Light. Most of us take it for granted during the day. And at night, we have learned to domesticate it. Light, the natural agent that stimulates our sense of sight and makes things around us visible.
After graduating from Cambridge Trinity College, in 1665, and developing calculus, a major part of the physicist’s toolbox, Isaac Newton uses a glass prism to demonstrate how white light is in fact composed of a mixture of colours.
Light, or ‘visible’ light, is an electromagnetic radiation that ranges from about 380 to 740 nanometres in wavelength. At least, that is how it goes for visible light. But there is more to the story of light…
Light is an electromagnetic wave. And there is light that we can see, and light that we cannot see.
The Optical Window
Visible wavelengths pass through the ‘optical window’, a particular region of the electromagnetic spectrum where the wavelengths pass through the Earth’s atmosphere all the way to the ground largely unaffected.
The window is said to be ‘optical’ because the wavelengths we can see are all in this range, which stretches from around 300 nm (1 nanometre = 10-9 m) (UV-β) at the short end, up into the range that the human eye can use, that is roughly 400-700 nanometres, and goes through the visual infrared up to around 1100 nanometres, in the near-infrared range.
There are also infrared and radio windows that transmit some infrared and radio waves, respectively.
Why The Sky Is Blue
A cloudless sky appears blue because clean air scatters short wavelengths much more readily than it does with longer wavelengths. Since blue light is at the short end of the visible spectrum, it is more strongly scattered in the atmosphere than long wavelength red light. The human eye perceives blue when looking towards parts of the sky other than the sun – a monochromatic shade of unsaturated blue light with wavelengths of around 474-476 nanometres.
What We Cannot See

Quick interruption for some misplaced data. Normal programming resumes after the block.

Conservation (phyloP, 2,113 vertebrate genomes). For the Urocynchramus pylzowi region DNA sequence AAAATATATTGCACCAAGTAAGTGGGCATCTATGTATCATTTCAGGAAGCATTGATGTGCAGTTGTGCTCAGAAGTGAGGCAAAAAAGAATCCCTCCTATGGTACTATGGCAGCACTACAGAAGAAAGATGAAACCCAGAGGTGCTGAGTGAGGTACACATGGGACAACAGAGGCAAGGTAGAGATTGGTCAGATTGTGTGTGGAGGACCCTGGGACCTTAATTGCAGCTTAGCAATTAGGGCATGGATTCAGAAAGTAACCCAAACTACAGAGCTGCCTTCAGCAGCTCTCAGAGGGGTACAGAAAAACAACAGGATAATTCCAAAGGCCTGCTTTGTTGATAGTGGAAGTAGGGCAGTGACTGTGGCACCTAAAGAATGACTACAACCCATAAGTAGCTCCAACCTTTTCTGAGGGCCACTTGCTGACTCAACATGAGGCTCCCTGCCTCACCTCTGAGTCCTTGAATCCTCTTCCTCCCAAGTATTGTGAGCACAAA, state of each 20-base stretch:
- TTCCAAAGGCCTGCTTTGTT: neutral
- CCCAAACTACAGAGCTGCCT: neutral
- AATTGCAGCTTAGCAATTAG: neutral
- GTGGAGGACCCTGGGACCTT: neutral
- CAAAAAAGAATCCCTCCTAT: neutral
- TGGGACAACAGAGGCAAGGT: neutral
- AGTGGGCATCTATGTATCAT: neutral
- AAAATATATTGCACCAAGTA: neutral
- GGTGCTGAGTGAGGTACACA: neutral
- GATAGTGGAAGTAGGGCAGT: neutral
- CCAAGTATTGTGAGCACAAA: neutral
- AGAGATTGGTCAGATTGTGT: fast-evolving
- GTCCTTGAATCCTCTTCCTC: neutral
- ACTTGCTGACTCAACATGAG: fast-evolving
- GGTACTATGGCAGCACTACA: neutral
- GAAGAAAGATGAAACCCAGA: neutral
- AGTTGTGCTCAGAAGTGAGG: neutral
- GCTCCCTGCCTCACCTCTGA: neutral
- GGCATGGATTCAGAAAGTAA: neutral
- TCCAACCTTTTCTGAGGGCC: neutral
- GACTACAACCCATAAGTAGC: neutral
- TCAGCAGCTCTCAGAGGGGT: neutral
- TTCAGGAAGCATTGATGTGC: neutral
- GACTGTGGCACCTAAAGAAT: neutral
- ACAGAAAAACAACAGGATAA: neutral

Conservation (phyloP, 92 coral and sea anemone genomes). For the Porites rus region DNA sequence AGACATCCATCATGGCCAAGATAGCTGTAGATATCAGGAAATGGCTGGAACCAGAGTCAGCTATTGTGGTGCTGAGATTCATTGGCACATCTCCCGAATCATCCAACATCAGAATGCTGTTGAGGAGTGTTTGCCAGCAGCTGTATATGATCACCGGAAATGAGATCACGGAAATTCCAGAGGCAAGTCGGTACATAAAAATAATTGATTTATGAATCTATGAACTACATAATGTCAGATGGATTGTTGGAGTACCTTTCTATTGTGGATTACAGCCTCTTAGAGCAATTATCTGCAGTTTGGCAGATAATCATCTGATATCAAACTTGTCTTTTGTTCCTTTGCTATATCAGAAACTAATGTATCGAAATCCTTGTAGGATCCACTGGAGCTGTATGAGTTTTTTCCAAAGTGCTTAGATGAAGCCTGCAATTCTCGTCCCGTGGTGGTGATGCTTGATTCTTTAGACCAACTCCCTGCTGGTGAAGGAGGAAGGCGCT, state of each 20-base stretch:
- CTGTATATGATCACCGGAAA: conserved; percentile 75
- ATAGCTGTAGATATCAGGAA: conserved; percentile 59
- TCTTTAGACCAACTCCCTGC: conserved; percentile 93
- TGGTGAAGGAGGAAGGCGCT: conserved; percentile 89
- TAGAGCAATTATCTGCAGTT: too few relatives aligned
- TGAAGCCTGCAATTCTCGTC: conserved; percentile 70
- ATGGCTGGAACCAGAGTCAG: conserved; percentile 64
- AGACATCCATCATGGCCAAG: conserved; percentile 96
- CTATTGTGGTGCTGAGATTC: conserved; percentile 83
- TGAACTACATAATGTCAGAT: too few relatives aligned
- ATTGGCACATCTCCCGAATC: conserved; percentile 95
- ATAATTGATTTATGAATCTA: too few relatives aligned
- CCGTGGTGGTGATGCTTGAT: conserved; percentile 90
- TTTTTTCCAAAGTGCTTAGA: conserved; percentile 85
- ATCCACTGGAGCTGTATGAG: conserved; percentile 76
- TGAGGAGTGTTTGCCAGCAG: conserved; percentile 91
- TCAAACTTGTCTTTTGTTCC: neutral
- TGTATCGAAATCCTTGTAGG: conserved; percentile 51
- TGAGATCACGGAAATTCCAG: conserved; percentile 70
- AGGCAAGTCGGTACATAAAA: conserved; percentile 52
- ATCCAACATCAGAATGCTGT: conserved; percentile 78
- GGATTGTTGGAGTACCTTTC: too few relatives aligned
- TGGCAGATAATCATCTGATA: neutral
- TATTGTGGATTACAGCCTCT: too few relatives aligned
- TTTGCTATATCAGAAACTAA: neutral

The visible spectrum (380-740 nanometres) is merely defined in terms of human colour perception. However, many species can see light with frequencies outside this range.
Bees and other insects can see in the ultraviolet (UV) range. Birds can also see in the UV range (300-400 nanometres), and some have markings on their plumage that are only visible in this range.
From 1864, James Clerk Maxwell manages to derive an accurate value for the speed of light in a vacuum, a constant , using his famous four equations.
From this point on, the subjects of electricity, magnetism and optics are unified into one branch of physics. Again, Maxwell predicts the existence of an even wider set of electromagnetic waves.
What Else Is Out There?
1800, William Herschel discovers the ‘heat rays’. And the following year, Johann Wilhelm Ritter stumbles upon the ‘oxidising rays’ at the other end of the invisible spectrum. Though the terms remain popular throughout the 19th century, they are ultimately dropped in favour of ‘infrared’ and ‘ultraviolet’ radiations.
1888, Hertz‘s experiments confirm the existence of electromagnetic waves with wavelengths much greater than those of visible light: the radio waves, that revolutionised communications.
1895, Röntgen discovers another set of electromagnetic waves with wavelengths much smaller than those of visible light: the X-rays, that revolutionised medicine.